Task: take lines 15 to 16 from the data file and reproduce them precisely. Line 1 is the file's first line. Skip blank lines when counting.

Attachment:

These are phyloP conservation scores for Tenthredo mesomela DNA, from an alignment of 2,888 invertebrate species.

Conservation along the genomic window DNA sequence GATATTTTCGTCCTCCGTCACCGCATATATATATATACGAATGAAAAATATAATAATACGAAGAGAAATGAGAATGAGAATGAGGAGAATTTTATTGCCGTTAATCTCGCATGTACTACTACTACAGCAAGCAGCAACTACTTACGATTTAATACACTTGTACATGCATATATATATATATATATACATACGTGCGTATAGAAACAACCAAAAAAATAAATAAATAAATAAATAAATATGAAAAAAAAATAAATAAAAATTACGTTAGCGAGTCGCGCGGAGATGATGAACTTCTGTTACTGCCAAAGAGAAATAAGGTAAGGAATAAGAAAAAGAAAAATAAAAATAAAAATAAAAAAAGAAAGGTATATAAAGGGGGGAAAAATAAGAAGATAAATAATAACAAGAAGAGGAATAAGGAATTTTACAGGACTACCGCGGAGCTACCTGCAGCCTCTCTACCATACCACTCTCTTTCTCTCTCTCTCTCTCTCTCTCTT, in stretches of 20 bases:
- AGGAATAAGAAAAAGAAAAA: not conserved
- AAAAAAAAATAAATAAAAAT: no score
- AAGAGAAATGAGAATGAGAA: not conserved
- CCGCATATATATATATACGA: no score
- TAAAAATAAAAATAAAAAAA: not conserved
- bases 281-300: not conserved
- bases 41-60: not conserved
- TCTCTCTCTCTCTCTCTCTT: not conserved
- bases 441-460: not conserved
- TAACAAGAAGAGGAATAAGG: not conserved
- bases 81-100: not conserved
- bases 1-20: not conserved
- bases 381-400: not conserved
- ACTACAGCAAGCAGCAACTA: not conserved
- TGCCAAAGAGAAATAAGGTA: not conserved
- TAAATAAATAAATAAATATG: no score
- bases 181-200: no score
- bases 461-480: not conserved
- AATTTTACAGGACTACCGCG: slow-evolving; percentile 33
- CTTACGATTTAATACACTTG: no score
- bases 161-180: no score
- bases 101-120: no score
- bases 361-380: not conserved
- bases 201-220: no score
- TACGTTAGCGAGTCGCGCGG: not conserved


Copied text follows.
- bases 381-400: not conserved
- ACTACAGCAAGCAGCAACTA: not conserved